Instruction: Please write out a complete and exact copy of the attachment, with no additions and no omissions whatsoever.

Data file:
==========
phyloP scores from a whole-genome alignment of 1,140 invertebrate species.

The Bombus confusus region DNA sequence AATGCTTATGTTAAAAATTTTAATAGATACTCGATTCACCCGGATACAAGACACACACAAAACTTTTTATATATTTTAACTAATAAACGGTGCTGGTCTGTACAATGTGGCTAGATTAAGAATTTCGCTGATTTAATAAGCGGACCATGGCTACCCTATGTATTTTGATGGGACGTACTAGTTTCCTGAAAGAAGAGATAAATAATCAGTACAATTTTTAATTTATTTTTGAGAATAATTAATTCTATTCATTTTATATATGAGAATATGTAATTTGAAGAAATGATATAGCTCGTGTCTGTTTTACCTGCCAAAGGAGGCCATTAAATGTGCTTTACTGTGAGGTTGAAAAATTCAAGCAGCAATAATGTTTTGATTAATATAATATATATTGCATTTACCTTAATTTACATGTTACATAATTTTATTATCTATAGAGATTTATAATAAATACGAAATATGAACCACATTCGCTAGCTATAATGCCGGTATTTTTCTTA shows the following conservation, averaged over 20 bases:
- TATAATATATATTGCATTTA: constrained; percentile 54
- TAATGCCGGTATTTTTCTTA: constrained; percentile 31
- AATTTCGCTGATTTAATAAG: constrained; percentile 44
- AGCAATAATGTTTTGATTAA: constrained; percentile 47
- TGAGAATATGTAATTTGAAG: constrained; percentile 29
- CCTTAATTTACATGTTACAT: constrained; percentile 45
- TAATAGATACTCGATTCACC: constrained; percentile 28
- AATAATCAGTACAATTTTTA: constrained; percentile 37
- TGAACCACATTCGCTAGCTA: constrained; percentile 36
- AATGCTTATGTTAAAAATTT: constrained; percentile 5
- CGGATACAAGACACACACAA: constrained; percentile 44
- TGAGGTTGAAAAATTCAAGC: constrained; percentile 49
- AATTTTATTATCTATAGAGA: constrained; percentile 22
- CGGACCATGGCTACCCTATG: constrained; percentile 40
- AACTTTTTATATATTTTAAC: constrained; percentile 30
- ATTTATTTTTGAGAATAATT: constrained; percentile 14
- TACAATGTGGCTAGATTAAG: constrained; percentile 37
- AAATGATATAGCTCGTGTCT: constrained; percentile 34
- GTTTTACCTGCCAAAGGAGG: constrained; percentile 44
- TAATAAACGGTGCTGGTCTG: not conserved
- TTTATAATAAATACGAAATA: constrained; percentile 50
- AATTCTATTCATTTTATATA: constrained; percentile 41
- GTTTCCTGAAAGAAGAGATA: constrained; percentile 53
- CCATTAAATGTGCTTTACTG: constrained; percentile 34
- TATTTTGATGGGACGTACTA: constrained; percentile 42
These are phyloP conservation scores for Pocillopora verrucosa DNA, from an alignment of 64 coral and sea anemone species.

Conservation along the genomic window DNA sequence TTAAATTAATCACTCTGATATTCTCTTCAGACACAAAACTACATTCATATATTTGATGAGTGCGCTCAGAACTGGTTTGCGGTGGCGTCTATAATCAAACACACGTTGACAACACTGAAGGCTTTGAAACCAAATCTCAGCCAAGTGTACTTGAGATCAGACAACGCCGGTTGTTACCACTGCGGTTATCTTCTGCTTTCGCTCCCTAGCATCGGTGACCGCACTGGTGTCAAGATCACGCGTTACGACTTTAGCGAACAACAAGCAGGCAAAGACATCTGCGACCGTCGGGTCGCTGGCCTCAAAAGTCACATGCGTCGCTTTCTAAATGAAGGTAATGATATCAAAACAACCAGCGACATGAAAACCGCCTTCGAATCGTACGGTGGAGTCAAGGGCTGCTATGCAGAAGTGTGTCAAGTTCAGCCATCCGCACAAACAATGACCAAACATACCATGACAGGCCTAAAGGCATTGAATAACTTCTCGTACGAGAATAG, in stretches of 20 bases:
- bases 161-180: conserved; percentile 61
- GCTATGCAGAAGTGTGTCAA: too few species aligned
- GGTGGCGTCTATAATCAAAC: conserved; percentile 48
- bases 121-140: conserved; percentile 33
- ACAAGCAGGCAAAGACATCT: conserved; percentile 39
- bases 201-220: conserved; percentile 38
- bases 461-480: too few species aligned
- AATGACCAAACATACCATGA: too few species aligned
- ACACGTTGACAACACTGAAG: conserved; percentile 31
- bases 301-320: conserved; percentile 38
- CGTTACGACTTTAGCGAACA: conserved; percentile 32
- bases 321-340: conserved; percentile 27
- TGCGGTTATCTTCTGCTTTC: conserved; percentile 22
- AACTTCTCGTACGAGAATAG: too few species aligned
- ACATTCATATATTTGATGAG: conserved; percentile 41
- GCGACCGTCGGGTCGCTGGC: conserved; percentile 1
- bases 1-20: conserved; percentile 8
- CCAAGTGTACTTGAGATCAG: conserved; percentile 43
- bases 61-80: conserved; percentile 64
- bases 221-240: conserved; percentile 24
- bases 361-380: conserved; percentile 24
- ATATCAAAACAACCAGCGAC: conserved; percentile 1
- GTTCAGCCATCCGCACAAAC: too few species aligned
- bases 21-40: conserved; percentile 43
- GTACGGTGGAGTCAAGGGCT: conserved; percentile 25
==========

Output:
phyloP scores from a whole-genome alignment of 1,140 invertebrate species.

The Bombus confusus region DNA sequence AATGCTTATGTTAAAAATTTTAATAGATACTCGATTCACCCGGATACAAGACACACACAAAACTTTTTATATATTTTAACTAATAAACGGTGCTGGTCTGTACAATGTGGCTAGATTAAGAATTTCGCTGATTTAATAAGCGGACCATGGCTACCCTATGTATTTTGATGGGACGTACTAGTTTCCTGAAAGAAGAGATAAATAATCAGTACAATTTTTAATTTATTTTTGAGAATAATTAATTCTATTCATTTTATATATGAGAATATGTAATTTGAAGAAATGATATAGCTCGTGTCTGTTTTACCTGCCAAAGGAGGCCATTAAATGTGCTTTACTGTGAGGTTGAAAAATTCAAGCAGCAATAATGTTTTGATTAATATAATATATATTGCATTTACCTTAATTTACATGTTACATAATTTTATTATCTATAGAGATTTATAATAAATACGAAATATGAACCACATTCGCTAGCTATAATGCCGGTATTTTTCTTA shows the following conservation, averaged over 20 bases:
- TATAATATATATTGCATTTA: constrained; percentile 54
- TAATGCCGGTATTTTTCTTA: constrained; percentile 31
- AATTTCGCTGATTTAATAAG: constrained; percentile 44
- AGCAATAATGTTTTGATTAA: constrained; percentile 47
- TGAGAATATGTAATTTGAAG: constrained; percentile 29
- CCTTAATTTACATGTTACAT: constrained; percentile 45
- TAATAGATACTCGATTCACC: constrained; percentile 28
- AATAATCAGTACAATTTTTA: constrained; percentile 37
- TGAACCACATTCGCTAGCTA: constrained; percentile 36
- AATGCTTATGTTAAAAATTT: constrained; percentile 5
- CGGATACAAGACACACACAA: constrained; percentile 44
- TGAGGTTGAAAAATTCAAGC: constrained; percentile 49
- AATTTTATTATCTATAGAGA: constrained; percentile 22
- CGGACCATGGCTACCCTATG: constrained; percentile 40
- AACTTTTTATATATTTTAAC: constrained; percentile 30
- ATTTATTTTTGAGAATAATT: constrained; percentile 14
- TACAATGTGGCTAGATTAAG: constrained; percentile 37
- AAATGATATAGCTCGTGTCT: constrained; percentile 34
- GTTTTACCTGCCAAAGGAGG: constrained; percentile 44
- TAATAAACGGTGCTGGTCTG: not conserved
- TTTATAATAAATACGAAATA: constrained; percentile 50
- AATTCTATTCATTTTATATA: constrained; percentile 41
- GTTTCCTGAAAGAAGAGATA: constrained; percentile 53
- CCATTAAATGTGCTTTACTG: constrained; percentile 34
- TATTTTGATGGGACGTACTA: constrained; percentile 42
These are phyloP conservation scores for Pocillopora verrucosa DNA, from an alignment of 64 coral and sea anemone species.

Conservation along the genomic window DNA sequence TTAAATTAATCACTCTGATATTCTCTTCAGACACAAAACTACATTCATATATTTGATGAGTGCGCTCAGAACTGGTTTGCGGTGGCGTCTATAATCAAACACACGTTGACAACACTGAAGGCTTTGAAACCAAATCTCAGCCAAGTGTACTTGAGATCAGACAACGCCGGTTGTTACCACTGCGGTTATCTTCTGCTTTCGCTCCCTAGCATCGGTGACCGCACTGGTGTCAAGATCACGCGTTACGACTTTAGCGAACAACAAGCAGGCAAAGACATCTGCGACCGTCGGGTCGCTGGCCTCAAAAGTCACATGCGTCGCTTTCTAAATGAAGGTAATGATATCAAAACAACCAGCGACATGAAAACCGCCTTCGAATCGTACGGTGGAGTCAAGGGCTGCTATGCAGAAGTGTGTCAAGTTCAGCCATCCGCACAAACAATGACCAAACATACCATGACAGGCCTAAAGGCATTGAATAACTTCTCGTACGAGAATAG, in stretches of 20 bases:
- bases 161-180: conserved; percentile 61
- GCTATGCAGAAGTGTGTCAA: too few species aligned
- GGTGGCGTCTATAATCAAAC: conserved; percentile 48
- bases 121-140: conserved; percentile 33
- ACAAGCAGGCAAAGACATCT: conserved; percentile 39
- bases 201-220: conserved; percentile 38
- bases 461-480: too few species aligned
- AATGACCAAACATACCATGA: too few species aligned
- ACACGTTGACAACACTGAAG: conserved; percentile 31
- bases 301-320: conserved; percentile 38
- CGTTACGACTTTAGCGAACA: conserved; percentile 32
- bases 321-340: conserved; percentile 27
- TGCGGTTATCTTCTGCTTTC: conserved; percentile 22
- AACTTCTCGTACGAGAATAG: too few species aligned
- ACATTCATATATTTGATGAG: conserved; percentile 41
- GCGACCGTCGGGTCGCTGGC: conserved; percentile 1
- bases 1-20: conserved; percentile 8
- CCAAGTGTACTTGAGATCAG: conserved; percentile 43
- bases 61-80: conserved; percentile 64
- bases 221-240: conserved; percentile 24
- bases 361-380: conserved; percentile 24
- ATATCAAAACAACCAGCGAC: conserved; percentile 1
- GTTCAGCCATCCGCACAAAC: too few species aligned
- bases 21-40: conserved; percentile 43
- GTACGGTGGAGTCAAGGGCT: conserved; percentile 25